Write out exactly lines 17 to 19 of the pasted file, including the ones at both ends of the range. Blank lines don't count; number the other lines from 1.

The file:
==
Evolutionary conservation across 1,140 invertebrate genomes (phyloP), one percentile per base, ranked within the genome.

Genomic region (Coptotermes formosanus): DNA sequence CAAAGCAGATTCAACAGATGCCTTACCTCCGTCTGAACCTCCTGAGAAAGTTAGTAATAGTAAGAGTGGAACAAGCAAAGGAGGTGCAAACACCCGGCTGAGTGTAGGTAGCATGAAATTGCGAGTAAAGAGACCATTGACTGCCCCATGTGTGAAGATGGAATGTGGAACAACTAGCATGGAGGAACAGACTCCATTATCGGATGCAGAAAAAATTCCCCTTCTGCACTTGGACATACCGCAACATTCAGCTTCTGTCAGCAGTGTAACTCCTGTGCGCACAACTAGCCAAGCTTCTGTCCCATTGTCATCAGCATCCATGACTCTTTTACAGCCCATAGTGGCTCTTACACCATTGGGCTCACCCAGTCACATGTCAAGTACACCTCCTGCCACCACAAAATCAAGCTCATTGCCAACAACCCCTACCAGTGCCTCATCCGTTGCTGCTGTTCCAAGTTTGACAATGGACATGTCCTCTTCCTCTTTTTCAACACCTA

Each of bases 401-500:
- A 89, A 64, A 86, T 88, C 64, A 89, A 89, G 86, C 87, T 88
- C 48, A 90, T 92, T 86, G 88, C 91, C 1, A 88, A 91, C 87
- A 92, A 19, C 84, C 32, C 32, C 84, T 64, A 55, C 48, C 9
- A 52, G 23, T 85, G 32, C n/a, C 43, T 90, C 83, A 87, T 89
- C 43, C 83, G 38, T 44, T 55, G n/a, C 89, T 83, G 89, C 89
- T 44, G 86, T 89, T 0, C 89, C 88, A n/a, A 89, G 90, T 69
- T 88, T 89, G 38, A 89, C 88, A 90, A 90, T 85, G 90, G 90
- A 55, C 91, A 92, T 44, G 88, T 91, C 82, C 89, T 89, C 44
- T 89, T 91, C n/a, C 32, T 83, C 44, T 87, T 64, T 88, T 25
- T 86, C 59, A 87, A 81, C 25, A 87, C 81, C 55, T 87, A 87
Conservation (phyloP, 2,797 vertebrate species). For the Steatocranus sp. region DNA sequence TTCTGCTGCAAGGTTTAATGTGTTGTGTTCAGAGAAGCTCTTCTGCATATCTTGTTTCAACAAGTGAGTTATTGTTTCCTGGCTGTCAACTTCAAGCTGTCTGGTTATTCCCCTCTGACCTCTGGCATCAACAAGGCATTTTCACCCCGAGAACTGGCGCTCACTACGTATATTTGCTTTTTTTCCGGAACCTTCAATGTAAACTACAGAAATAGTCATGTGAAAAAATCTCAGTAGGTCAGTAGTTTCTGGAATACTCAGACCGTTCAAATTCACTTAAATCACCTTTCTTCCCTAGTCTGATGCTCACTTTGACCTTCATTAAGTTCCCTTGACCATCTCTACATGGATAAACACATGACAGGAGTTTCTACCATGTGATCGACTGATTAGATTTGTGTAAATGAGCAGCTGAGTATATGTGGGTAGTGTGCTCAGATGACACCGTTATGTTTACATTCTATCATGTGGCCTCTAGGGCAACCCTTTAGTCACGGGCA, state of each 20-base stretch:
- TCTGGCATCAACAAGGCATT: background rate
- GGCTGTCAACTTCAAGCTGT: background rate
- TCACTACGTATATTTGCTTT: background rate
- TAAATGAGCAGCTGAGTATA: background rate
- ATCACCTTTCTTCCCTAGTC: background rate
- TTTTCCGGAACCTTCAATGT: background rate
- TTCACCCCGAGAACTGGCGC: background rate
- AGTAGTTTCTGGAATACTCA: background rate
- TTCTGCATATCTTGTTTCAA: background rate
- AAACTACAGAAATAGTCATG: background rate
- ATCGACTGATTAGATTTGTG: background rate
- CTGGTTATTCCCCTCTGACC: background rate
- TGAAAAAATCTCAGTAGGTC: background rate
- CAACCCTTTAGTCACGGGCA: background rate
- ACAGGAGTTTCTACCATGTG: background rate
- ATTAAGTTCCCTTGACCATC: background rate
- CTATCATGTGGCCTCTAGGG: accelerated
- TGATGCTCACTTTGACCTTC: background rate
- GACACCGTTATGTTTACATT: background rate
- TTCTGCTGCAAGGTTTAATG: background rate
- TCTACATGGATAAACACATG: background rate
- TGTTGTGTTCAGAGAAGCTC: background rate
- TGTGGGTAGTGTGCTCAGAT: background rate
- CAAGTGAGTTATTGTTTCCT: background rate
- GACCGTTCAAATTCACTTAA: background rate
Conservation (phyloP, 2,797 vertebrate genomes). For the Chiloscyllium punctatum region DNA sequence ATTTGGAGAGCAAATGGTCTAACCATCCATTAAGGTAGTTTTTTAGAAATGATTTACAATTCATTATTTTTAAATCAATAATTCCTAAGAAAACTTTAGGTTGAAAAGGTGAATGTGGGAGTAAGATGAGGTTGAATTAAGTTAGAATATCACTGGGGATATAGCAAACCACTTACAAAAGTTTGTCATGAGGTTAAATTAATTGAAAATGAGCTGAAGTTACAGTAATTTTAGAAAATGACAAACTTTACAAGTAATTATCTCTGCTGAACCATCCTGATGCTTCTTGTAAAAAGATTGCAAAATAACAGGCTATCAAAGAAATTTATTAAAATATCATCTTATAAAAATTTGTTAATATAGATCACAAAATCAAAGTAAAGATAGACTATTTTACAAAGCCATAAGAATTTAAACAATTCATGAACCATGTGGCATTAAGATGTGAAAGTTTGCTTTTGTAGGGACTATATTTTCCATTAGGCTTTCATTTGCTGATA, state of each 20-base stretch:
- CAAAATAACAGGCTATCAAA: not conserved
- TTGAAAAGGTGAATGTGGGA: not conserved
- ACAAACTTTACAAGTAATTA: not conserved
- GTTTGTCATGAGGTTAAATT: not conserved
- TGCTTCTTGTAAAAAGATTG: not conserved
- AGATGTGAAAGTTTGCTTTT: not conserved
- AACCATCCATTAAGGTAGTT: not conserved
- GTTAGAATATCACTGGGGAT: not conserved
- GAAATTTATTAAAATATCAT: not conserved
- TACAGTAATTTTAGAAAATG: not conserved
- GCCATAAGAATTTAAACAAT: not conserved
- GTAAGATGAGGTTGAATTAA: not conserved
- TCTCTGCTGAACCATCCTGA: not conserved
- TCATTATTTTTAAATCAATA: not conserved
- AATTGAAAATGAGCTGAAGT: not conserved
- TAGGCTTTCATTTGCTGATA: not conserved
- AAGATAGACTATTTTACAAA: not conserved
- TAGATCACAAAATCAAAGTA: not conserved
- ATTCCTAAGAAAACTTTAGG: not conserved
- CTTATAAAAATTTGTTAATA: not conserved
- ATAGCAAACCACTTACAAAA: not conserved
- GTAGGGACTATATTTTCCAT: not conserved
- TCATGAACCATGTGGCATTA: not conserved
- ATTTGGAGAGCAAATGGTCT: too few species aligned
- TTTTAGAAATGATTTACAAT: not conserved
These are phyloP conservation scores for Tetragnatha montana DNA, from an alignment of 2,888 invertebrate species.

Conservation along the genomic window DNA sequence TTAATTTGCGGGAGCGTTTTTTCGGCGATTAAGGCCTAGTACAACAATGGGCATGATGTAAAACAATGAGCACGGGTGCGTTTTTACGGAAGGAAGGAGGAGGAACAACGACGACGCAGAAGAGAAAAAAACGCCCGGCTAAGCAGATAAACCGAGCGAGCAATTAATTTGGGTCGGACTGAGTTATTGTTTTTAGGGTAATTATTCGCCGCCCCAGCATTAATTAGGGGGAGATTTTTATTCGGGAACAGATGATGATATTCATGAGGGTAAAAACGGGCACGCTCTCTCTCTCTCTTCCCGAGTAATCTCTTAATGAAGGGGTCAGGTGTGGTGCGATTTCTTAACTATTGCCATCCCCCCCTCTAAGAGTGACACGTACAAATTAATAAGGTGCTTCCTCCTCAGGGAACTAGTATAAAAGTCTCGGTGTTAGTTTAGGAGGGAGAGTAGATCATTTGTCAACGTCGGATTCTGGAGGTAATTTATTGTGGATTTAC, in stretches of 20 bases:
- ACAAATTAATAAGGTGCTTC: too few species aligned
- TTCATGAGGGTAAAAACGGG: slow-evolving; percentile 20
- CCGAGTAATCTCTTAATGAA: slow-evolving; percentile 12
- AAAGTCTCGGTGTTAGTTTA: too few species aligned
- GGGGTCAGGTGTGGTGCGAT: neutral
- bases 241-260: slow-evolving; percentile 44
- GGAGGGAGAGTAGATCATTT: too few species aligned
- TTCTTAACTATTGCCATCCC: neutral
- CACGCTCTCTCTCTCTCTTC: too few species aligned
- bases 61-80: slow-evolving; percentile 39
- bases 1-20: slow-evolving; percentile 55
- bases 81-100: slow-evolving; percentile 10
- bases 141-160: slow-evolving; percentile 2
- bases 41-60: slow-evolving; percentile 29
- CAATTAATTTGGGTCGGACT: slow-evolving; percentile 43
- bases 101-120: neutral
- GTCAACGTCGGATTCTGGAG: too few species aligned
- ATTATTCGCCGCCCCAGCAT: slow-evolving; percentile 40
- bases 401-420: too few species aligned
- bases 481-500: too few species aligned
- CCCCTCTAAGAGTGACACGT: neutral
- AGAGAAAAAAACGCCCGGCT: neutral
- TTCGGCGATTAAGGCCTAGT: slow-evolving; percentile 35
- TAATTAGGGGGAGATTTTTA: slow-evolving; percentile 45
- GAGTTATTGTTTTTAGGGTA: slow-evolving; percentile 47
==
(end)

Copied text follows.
- TCACTACGTATATTTGCTTT: background rate
- TAAATGAGCAGCTGAGTATA: background rate
- ATCACCTTTCTTCCCTAGTC: background rate